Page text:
I’m pleased to see that Alaa Al Aswany, the author of the iconic The Yacoubian Building, is blogging for World Affairs Journal. He has only written two articles so far: here and here. They are insightful calls for action, urging the Egyptian people to start actively resisting Mubarak’s authoritarian regime. Passively submitting to the abuses of the current regime will, Aswany points out, only lead to more abuse. Unfortunately, however, this has been the general approach for most Egyptian citizens:
Generations of Egyptians have grown up in the firm belief that submitting to injustice is wise, and that kowtowing to those in power is the best way to protect oneself from harm. Egyptians have long believed that objecting to the authoritarian system is sheer folly and will never change things for the better, and that those who resist injustice will be detained, tortured, and even killed. Egyptians have believed that coexistence with the authoritarian regime will save them from the harm it can inflict, trusting that the vast apparatus of repression which the state possesses only goes into action to crush those who stand in its way.
In the second article, Aswany focuses on election fraud in Egypt and how the police and other officials refuse to acknowledge the ways that this type of fraud violates Islam. This is “because the books on Islamic law, all written well before elections existed, do not mention elections or election fraud.” Such prescriptive following of religion, Aswany warns, is dangerous when it is the foundation for societal action:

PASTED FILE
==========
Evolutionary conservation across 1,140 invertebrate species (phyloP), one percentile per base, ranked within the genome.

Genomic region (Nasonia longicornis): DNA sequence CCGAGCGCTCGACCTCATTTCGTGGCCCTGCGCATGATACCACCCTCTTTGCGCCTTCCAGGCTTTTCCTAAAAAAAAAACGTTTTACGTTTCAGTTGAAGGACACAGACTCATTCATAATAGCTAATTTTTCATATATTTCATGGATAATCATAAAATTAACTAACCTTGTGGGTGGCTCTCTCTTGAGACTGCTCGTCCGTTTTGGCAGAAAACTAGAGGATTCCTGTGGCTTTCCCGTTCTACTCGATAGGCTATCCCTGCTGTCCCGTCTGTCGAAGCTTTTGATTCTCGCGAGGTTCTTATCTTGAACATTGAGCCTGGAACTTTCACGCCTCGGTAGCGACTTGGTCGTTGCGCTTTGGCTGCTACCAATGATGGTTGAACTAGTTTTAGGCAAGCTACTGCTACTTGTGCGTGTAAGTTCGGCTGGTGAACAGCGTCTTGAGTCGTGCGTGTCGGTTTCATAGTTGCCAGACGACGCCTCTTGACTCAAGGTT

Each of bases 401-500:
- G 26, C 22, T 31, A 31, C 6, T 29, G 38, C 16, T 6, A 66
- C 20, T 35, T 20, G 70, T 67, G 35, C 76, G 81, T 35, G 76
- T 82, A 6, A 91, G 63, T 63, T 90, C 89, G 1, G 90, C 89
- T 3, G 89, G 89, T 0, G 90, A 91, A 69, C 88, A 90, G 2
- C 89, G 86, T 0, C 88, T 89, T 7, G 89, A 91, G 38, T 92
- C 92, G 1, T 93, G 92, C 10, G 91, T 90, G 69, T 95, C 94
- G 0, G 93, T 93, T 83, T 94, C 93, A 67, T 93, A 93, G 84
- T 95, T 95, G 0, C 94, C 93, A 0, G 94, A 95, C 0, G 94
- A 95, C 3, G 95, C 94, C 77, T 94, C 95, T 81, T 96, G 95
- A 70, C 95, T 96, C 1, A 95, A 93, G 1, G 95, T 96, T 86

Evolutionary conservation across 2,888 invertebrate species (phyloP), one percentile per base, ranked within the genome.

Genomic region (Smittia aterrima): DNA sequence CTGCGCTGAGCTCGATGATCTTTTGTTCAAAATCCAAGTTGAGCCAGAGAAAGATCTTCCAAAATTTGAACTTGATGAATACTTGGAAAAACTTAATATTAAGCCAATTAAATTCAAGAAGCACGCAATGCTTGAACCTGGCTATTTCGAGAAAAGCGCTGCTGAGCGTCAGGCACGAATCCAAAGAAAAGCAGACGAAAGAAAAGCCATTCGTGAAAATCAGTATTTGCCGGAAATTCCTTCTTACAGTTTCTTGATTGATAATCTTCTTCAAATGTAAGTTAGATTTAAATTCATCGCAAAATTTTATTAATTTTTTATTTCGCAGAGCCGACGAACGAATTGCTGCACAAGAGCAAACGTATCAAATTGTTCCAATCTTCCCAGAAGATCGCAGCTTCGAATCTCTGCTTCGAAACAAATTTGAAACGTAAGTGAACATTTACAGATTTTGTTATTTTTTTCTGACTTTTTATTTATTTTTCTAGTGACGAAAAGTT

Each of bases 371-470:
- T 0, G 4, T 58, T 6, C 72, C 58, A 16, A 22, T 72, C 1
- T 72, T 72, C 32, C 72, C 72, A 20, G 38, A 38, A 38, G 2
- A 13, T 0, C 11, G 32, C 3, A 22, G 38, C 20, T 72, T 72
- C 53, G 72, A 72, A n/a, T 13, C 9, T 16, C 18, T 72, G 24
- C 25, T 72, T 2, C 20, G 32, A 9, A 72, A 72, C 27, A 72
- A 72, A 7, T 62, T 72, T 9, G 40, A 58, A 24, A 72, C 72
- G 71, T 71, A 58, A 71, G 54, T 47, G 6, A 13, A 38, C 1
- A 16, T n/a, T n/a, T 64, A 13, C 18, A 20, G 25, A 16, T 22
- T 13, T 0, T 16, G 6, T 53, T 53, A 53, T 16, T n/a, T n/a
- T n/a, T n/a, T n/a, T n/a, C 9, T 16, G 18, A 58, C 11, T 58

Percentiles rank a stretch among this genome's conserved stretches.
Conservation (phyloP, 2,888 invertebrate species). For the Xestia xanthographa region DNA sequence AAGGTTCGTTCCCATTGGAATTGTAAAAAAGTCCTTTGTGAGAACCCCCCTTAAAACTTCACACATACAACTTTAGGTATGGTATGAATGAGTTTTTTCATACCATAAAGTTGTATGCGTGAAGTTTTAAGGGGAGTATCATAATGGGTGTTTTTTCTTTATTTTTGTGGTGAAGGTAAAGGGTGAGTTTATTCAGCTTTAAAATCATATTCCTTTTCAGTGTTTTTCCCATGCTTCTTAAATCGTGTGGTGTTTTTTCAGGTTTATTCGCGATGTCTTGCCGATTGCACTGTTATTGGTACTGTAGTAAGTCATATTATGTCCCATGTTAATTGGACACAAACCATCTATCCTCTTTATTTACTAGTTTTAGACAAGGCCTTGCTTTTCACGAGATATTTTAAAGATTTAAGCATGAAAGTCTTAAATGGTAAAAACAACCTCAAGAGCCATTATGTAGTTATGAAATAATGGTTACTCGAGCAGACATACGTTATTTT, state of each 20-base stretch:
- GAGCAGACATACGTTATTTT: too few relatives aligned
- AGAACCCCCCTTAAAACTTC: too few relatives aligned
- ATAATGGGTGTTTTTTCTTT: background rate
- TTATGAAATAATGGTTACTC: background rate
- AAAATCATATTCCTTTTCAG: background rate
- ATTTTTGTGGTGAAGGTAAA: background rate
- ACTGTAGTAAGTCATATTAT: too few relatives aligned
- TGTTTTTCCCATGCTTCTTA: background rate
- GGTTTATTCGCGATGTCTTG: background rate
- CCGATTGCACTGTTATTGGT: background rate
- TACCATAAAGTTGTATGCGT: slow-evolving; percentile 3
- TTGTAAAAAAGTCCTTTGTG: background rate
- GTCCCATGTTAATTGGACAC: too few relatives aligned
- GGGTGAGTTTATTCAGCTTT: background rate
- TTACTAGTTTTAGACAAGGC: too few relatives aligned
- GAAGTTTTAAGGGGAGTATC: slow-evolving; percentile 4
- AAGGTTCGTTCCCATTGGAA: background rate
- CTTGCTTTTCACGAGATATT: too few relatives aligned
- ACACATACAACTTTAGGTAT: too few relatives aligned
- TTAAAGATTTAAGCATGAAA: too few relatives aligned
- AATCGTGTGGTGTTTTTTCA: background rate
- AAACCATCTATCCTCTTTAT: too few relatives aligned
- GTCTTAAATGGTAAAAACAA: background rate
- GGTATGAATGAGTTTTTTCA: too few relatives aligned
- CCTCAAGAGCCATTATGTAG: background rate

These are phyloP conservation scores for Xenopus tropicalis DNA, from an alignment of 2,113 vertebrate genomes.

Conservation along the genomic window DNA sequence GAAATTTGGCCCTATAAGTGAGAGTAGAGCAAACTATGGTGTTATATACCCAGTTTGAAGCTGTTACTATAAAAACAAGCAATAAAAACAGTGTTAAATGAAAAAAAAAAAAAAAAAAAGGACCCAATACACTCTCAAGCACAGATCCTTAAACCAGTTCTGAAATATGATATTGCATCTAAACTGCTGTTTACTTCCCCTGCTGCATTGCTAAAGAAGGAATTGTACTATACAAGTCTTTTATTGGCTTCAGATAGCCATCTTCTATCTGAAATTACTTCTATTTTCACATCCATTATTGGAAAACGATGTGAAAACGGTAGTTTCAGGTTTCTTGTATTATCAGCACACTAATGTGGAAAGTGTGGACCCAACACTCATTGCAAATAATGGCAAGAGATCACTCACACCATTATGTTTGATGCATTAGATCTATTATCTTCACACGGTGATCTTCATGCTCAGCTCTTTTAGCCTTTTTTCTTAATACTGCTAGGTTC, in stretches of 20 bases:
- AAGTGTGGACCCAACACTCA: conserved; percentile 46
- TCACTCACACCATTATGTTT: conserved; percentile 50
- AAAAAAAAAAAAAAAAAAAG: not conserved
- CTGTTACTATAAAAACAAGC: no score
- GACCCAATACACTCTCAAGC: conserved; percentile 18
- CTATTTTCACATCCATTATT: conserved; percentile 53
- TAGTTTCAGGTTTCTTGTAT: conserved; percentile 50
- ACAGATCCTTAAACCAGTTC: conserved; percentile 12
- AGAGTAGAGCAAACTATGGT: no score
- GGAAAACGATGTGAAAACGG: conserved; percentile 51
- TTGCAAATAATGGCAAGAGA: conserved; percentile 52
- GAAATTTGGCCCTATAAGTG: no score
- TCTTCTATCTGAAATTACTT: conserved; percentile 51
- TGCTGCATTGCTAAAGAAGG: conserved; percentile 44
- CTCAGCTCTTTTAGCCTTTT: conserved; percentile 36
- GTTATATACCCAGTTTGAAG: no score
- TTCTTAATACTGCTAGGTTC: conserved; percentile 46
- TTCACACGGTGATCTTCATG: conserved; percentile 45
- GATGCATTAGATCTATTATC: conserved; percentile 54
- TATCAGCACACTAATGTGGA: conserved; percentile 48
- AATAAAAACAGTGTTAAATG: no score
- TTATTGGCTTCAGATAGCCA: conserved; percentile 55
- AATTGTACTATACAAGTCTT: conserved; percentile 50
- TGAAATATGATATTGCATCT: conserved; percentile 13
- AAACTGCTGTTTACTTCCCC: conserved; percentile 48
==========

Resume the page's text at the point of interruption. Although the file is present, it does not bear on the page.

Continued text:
Civil and political rights advance only in two cases: when the society recognizes religion as a promoter and defender of basic values — truth, justice and freedom, or when a society bases itself on an ethical concept whereby the collective human conscience is the ultimate arbiter which sets the criteria for virtue and honesty. However, in countries where religion is detached from human values — talents and resources go to waste, dooming those societies to falling behind in the march of civilization. Those who define religion and piety as set of procedures lead their followers to a false formal piety and undermine the natural sense of conscience, and right and wrong itself. Indeed, it can drive a man to behave appallingly while confident of his goodness, which has been unwisely determined by his correctly performing prescriptive religious obligations.
Such impassioned criticism and calls for resistance are much needed in the lead-up to next year’s elections. Without some concerted effort to resist Mubarak and the culture of corruption and impunity that characterises his regime, the abusive status quo will undoubtedly remain. Depressingly, even with an active effort to resist Mubarak, there is a good chance he will remain in power. But that should not stop people from working to generate much-needed change in Egypt.